Many of the same groups that were prominent in the Keystone battle have been gearing up for the Gateway hearing – seen as the next round in what has become a global effort to choke off oil-sands development that would result in growing emissions of greenhouse gases.

In fighting back, industry supporters have been targeting the foreign groups that are helping to finance opposition to the oil sands within Canada. Leading the charge has been a pro-industry group known as, which was founded by Alykhan Velshi, now director of planning in the Prime Minister's Office. and British Columbia blogger Vivian Krause have detailed contributions from the Rockefeller Brothers Trust and the Oak Foundation of San Francisco to groups opposed to the oil-sands pipeline through British Columbia. Often, donations from U.S. groups are channelled through Tides Canada, an approach that allows Americans to make donations to Canadian charities but have a local organization determine the most effective use of the money.

But a Tides Canada official says support for energy-related issues like the Gateway pipeline amounts to less than 5 per cent of its funds devoted to overall charitable and environmental work in Canada. Often, the group works with governments on conservation, clean water and sustainable agriculture, and was involved in a sustainable aquaculture project announced by federal Fisheries Minister Keith Ashfield in Campbell River, B.C., on Monday.

"I think this whole funding controversy is a diversion. it's like creating a fireworks show to distract people and stop them from focusing on things that Canadians are really concerned about," Tides Canada associate Merran Smith said.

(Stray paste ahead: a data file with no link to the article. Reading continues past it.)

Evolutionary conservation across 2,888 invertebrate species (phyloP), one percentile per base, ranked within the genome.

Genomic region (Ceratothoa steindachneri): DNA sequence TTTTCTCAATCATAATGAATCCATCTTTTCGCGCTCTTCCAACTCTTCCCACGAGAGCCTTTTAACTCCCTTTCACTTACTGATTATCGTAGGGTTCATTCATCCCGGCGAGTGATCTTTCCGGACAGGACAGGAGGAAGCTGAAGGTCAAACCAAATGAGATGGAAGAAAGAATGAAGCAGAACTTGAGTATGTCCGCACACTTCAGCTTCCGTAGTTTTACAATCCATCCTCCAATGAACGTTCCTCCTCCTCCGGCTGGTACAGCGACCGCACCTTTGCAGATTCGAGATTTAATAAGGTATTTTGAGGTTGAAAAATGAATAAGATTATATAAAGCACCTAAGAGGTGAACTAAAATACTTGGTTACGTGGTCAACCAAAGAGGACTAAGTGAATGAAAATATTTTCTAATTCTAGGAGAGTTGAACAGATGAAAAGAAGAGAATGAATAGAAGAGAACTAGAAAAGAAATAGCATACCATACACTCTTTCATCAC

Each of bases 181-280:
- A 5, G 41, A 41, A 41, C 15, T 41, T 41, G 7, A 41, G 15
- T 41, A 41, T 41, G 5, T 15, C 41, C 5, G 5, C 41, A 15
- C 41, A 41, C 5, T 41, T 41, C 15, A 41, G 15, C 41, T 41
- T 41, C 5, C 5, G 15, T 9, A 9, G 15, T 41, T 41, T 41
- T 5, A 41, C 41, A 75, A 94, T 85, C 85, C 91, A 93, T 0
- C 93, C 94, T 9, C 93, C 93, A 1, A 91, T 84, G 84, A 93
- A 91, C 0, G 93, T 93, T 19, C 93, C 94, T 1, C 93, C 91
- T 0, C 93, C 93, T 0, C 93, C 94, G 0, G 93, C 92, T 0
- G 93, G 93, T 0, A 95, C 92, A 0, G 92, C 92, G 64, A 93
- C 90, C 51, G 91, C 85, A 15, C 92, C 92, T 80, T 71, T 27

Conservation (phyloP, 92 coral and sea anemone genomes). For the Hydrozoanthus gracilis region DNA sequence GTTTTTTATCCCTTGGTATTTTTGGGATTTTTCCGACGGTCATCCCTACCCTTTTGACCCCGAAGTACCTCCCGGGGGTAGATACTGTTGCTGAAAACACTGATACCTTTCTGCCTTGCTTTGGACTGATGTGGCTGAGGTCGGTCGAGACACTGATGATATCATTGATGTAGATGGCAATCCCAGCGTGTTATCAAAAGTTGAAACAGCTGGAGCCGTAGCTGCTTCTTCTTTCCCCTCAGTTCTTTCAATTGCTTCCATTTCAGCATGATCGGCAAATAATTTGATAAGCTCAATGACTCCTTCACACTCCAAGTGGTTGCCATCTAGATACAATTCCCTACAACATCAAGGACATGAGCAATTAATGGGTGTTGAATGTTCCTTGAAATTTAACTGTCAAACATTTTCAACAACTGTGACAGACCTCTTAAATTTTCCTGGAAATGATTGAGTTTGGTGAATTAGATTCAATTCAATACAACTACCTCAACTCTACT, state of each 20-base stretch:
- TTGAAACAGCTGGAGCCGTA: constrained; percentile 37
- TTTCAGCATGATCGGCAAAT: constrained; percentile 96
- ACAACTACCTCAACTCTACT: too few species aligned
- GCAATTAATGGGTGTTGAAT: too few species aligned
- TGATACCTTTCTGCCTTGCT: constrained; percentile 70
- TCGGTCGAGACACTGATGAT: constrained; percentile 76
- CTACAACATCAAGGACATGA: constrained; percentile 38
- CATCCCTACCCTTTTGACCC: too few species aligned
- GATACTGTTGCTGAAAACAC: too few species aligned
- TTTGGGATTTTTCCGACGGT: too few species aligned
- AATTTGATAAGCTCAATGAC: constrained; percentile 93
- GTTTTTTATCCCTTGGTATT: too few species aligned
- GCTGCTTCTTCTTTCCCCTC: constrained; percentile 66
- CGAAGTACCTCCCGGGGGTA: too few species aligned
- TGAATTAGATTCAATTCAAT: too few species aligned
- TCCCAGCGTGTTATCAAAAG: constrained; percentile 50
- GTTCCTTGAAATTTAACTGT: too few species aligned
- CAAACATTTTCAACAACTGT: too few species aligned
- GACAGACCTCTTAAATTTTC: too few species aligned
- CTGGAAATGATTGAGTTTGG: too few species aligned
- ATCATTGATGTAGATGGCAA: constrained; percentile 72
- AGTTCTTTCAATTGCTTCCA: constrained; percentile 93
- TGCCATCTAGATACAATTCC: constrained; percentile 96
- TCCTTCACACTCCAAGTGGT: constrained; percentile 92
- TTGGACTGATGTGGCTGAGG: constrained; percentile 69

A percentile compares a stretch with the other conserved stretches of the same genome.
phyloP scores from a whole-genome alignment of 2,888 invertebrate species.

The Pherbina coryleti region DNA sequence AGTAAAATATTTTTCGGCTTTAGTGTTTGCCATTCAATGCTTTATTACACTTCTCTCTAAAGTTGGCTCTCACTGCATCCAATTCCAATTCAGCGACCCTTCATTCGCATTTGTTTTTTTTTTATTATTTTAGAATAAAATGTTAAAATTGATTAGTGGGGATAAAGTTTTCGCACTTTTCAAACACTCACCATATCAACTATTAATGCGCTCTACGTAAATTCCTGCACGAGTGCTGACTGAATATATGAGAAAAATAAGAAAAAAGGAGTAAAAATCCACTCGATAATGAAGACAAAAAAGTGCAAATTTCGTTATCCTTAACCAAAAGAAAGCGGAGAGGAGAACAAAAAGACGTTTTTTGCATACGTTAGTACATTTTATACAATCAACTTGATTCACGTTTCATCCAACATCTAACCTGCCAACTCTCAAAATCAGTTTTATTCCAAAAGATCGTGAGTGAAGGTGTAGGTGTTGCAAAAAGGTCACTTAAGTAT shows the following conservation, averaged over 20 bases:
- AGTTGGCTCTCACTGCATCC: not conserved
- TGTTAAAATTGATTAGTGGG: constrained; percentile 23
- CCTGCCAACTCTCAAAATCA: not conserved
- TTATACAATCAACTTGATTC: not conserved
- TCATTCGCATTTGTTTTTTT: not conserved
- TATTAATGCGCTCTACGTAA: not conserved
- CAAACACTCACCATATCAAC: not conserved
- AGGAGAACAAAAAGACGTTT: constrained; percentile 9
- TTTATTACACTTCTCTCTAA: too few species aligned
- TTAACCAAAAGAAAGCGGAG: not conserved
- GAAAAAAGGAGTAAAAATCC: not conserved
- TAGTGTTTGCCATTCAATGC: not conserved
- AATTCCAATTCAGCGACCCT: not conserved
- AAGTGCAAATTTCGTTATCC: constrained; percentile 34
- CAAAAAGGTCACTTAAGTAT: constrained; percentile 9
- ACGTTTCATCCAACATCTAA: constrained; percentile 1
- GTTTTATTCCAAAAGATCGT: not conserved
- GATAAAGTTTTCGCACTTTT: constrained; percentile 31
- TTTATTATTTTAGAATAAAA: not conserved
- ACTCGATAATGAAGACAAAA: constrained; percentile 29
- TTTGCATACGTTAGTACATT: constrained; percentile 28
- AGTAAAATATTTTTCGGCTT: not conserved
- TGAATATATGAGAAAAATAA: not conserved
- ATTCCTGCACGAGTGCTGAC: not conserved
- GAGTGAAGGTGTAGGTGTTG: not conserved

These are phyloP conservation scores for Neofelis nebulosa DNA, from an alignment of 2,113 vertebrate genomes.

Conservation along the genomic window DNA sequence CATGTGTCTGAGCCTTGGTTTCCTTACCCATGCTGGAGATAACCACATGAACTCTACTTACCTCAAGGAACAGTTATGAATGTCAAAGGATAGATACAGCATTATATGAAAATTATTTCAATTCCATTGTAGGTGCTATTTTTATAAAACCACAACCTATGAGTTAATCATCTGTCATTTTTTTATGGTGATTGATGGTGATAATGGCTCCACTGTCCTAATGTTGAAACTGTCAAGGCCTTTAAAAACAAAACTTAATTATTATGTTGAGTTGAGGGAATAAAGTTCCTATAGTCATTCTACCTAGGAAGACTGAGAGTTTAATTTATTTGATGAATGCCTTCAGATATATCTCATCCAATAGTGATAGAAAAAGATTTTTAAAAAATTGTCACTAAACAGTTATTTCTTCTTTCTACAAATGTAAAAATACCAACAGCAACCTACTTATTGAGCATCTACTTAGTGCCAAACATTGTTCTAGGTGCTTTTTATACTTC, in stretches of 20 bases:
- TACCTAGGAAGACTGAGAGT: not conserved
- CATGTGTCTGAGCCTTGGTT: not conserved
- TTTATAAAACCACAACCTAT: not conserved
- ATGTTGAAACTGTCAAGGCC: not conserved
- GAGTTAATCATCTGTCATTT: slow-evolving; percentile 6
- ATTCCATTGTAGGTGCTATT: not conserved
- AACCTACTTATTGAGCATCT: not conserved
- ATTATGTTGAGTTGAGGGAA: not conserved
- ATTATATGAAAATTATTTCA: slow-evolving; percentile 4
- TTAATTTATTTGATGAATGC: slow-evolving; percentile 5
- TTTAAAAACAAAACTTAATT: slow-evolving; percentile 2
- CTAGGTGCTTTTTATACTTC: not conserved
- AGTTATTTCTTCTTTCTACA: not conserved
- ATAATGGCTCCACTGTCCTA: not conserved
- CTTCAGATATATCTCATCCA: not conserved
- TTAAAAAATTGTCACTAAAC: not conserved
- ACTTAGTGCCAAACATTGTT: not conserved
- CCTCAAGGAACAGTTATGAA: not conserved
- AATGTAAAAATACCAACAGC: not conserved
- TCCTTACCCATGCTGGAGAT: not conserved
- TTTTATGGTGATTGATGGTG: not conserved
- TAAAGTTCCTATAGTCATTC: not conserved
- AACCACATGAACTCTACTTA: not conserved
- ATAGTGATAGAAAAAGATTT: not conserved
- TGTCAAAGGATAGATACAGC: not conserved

Will Horter, a lawyer, runs the small environmental group Dogwood Initiative in Victoria, which receives some money through Tides.

Dogwood's fiscal 2012 budget is $758,000, of which about $160,000 – roughly 20 per cent – comes from the United States. The rest is mostly individual donors in British Columbia. About $130,000 from British Columbians was raised during a push in late 2011 with Gateway looming.

Gateway backer Enbridge Inc., meanwhile, raised $100-million in a special fund from large corporations, including foreign multinationals such as China's Sinopec, to promote the pipeline.

"We'll take money from anybody who supports our efforts to help British Columbians protect British Columbia," said Mr. Horter. "We won't take money from people who tells us what to do."

For its part, the Natural Resources Defense Council says it has been working for years with Canadian groups. In November, the NRDC released a report detailing risks from pipeline and tanker traffic and warning of "potential devastation" to wildlife habitats and aboriginal and other communities that rely on the land and water for their livelihood.

"We're working with partners all along the coast to make sure that anything NRDC does follows the lead of our partners on the ground," said Susan Casey-Lefkowtiz, the group's director of international programs.

She said the pipeline and resulting oil-sands development transcend national interest because of the impact on greenhouse-gas emissions and critical ecosystems like British Columbia's Great Bear Rainforest.